Everyone has their hobbies. Some people like dancing, some people like drawing and other people like something else entirely. A lot of people have many different hobbies and I'm no exception. However, I also have my ‘thing.’ My passion, my love, the thing I've done for most of my life. For me, my thing is acting.
I love acting because it gives you the ability to escape to a whole new world (pun not intended) and forget what's going on in the real world. You become someone else for a little while and you can stop worrying about all your real world troubles because they don't belong to you anymore. While you're playing that character, you are no longer yourself and so those troubles that you normally concern yourself with have nothing to do with you. It's freedom, to be a bit crazy and act a bit daft and not be judged because everyone around you is there to see you do just that. I love following a script, you have directions and text and you know what comes next. It counteracts the unpredictability and uncertainty of everyday life. It's… perfect.
There is always a downside to everything. To acting, the downside is when you're rejected in an audition or you don't get the part you want. Whether you're an amateur performer or a professional performer, you shall always have to audition for the show and it is more than likely than you'll get rejected at least once and it's guaranteed that you won't always get the part you want. I know this all too well.
I was a part of a drama society for 15 years. In that 15 years, how many big parts do you think I got? Did I get a solo in every show? Did I have loads of lines to learn? No. I could probably count the solo parts I had on one hand. It was devastating for me. It's not like I couldn't act or sing. I sometimes got good parts so I obviously had some level of talent but when I didn't get the part I wanted, it was difficult for me to understand.
After going through this experience so many times, growing up and maturing and learning, I have developed three thoughts to turn a negative in to a positive and to help myself deal with the disappointment.
First thing to remember is don't take it personally. Whether you act in a professional capacity or simply for fun, the aim of everyone involved is to make the show the best it can be. This means assigning the perfect parts to the perfect people. Often, it's not your fault that you don't get the part you want or any part at all. It's just that you weren't right for that part. Maybe you were better suited to a different part that was smaller but you are perfect for that smaller part. It does not mean you aren't talented. For example - I recently joined a new amateur dramatics group. n the show that we did in October, I didn't have a part at all. However, for the pantomime, I have a part with quite a few lines and two solos. Although I was upset by not getting a part the first time, getting a big part in this show proves that I have some level of talent and that this part is right for me.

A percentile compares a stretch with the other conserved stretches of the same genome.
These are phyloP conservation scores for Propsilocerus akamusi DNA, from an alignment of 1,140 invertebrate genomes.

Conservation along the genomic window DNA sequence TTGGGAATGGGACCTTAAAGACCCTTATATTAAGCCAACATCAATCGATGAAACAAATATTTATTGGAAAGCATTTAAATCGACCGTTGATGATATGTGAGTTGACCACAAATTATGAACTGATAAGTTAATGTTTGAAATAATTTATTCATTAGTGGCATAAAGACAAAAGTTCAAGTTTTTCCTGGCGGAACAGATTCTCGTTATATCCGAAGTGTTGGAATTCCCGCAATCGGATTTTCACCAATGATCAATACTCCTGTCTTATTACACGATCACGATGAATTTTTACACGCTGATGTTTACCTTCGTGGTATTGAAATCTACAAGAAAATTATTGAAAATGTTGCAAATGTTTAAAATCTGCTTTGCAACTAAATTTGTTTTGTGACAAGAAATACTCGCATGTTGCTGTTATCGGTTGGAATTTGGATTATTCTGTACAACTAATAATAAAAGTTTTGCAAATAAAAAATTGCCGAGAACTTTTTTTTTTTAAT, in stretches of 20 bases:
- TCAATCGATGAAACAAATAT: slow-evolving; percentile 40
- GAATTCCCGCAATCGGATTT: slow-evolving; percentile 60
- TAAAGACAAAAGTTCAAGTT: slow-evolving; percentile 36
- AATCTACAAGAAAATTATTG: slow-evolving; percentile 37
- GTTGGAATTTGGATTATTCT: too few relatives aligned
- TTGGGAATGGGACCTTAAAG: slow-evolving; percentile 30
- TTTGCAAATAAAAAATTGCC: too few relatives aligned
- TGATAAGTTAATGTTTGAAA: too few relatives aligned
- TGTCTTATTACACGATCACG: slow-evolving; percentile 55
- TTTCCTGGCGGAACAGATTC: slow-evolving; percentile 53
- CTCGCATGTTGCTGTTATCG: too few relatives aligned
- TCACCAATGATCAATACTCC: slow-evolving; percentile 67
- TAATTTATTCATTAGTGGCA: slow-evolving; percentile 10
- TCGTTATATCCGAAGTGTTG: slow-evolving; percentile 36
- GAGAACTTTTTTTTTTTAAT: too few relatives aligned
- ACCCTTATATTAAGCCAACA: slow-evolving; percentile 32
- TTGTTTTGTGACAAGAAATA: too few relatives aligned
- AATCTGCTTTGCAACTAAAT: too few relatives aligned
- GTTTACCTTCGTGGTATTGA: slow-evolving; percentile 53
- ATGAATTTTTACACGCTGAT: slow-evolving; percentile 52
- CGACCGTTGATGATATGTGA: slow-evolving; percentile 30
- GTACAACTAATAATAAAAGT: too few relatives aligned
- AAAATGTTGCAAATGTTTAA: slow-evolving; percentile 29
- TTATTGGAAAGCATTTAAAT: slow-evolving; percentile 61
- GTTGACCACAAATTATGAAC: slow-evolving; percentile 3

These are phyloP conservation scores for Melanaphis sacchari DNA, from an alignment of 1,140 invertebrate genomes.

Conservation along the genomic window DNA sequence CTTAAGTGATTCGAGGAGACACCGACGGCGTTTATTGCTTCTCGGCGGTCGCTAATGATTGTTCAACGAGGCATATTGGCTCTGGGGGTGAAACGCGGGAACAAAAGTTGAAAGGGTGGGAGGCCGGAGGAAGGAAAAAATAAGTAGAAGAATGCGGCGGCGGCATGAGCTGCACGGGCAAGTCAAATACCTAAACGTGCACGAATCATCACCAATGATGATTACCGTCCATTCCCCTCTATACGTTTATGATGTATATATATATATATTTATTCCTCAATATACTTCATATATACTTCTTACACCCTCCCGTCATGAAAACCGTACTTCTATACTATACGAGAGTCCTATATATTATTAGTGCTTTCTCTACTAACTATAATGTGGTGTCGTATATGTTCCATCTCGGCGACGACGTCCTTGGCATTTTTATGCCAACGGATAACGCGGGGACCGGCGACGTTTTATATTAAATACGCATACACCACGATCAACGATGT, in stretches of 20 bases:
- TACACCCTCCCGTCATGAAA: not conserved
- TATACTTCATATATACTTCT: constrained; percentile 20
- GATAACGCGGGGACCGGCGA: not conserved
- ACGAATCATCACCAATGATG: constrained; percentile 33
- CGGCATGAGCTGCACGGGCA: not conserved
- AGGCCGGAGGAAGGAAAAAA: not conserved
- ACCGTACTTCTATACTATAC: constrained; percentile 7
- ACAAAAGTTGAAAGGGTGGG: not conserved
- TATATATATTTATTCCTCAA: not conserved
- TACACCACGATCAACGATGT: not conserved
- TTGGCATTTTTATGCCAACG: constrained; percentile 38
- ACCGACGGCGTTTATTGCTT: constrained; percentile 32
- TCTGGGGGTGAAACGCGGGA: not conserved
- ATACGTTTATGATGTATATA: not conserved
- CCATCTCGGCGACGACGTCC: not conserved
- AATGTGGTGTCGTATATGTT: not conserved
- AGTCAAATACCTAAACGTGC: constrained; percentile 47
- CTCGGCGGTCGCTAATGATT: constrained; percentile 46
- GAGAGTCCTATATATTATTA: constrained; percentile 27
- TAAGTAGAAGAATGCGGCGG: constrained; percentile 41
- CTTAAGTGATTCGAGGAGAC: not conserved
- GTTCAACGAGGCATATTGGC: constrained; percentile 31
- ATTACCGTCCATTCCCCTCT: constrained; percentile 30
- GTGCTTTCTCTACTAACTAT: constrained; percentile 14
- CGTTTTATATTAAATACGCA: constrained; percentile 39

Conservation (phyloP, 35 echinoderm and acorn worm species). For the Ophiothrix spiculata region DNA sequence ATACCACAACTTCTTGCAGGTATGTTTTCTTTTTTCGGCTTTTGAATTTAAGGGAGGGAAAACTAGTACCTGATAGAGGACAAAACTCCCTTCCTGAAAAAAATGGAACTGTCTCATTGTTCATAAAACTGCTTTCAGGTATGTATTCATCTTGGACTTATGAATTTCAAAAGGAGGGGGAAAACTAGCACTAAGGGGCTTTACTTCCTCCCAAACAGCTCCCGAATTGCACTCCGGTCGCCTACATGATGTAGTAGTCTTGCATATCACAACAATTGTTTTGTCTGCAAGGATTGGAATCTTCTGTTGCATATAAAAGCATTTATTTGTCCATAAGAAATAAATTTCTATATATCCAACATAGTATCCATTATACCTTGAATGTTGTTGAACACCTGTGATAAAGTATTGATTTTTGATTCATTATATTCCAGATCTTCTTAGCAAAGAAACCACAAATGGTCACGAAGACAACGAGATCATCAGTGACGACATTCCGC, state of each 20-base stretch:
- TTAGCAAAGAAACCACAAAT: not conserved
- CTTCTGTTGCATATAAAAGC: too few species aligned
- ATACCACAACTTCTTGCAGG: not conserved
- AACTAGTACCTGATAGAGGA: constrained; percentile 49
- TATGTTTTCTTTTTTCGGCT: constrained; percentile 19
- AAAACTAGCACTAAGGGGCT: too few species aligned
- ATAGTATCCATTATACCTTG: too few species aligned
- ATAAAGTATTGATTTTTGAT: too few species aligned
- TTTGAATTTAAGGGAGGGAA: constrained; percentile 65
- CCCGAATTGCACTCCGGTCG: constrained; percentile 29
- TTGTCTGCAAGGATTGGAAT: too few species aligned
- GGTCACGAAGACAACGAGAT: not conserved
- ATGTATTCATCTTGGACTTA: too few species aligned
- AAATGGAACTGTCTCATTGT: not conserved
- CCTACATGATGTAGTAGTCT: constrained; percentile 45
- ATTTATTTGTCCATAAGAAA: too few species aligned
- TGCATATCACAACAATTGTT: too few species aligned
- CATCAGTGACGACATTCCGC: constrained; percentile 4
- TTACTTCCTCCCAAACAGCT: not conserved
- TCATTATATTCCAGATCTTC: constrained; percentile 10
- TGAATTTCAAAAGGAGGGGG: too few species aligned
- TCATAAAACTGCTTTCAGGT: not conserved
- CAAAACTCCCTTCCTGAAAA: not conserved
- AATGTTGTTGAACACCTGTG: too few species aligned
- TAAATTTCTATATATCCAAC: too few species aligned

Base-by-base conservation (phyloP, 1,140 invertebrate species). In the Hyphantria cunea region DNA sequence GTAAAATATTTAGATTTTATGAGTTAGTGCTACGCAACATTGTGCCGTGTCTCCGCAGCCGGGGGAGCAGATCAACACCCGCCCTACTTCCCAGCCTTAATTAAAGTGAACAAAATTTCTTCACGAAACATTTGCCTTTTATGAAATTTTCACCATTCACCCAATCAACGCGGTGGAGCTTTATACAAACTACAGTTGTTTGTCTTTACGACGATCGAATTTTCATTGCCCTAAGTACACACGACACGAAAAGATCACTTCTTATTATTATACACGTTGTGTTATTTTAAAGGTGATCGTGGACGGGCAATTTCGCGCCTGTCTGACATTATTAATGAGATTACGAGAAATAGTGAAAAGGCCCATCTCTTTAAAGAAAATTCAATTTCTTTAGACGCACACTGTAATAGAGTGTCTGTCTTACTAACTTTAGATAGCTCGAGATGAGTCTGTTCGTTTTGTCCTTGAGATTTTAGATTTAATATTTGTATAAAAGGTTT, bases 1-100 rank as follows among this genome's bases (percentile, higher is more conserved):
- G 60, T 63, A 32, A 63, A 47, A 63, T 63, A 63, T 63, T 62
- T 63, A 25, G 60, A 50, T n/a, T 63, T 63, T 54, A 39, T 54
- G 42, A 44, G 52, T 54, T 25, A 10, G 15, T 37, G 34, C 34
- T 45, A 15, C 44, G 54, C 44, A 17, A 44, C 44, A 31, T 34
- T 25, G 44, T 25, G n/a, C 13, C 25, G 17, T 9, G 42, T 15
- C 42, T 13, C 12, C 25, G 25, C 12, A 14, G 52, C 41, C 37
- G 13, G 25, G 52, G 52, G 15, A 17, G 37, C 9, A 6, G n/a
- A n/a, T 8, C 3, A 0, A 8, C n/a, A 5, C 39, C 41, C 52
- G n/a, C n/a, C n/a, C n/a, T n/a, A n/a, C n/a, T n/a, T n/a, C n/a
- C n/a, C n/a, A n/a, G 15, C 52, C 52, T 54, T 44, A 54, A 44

If you think the director or a member of the casting crew has a personal issue with you and that's why you don't get a good part, you should talk to the person in charge or even take it up with the person themselves. It doesn't need to be a confrontation, just a civilised grown up conversation.
The second thing which helps me is reminding myself that there will always be more auditions. One failed audition isn't the end of the world. You can try again for a different part in a different show or you can even try for a different part in the same show if auditions come around again. Just because you didn't get one part doesn't mean you won't get another. Keep trying and you will succeed. As the old saying goes: ‘if at first you don't succeed, try and try again.’
The third, and potentially one of the most important things to remember, is that not being in the show doesn't mean you can't still be involved backstage. You don't have to be an actor to contribute to the show. Shows need sets, props, costumes, ticket sellers - you name it and a show probably needs it in some capacity. Without a set or costumes, the show is just a bunch of people reading from a script on a blank stage. Every bit of a show is just as important as the actors themselves. The first show I did with my new drama group, I was selling tickets and allocating seat numbers and doing the raffle. Without ticket sellers, no one will buy tickets and no one will see the show and then what's the point of even performing. It may not seem as important as being in the show but it is. Hold on to that.
Evanna Lynch, the actress who played Luna Lovegood in the Harry Potter movies, is a real inspiration when it comes to auditions and rejection. Two of her quotes really stuck out to me and they could help you.
‘Don't ever give up. Don't see the obstacles, just the way around them. For me, of course, it looked improbable but not impossible. So as long as there was a way, I would not be discouraged.’
‘I don't want to know what they think of me - there's always going to be someone who won't like it and that'll just upset me. So if I'm happy with it, it just matters if I've done my little vision.’
In short, keep pushing for what you want and believe in your own ability.
You will get there one day, and when you do, it'll be amazing.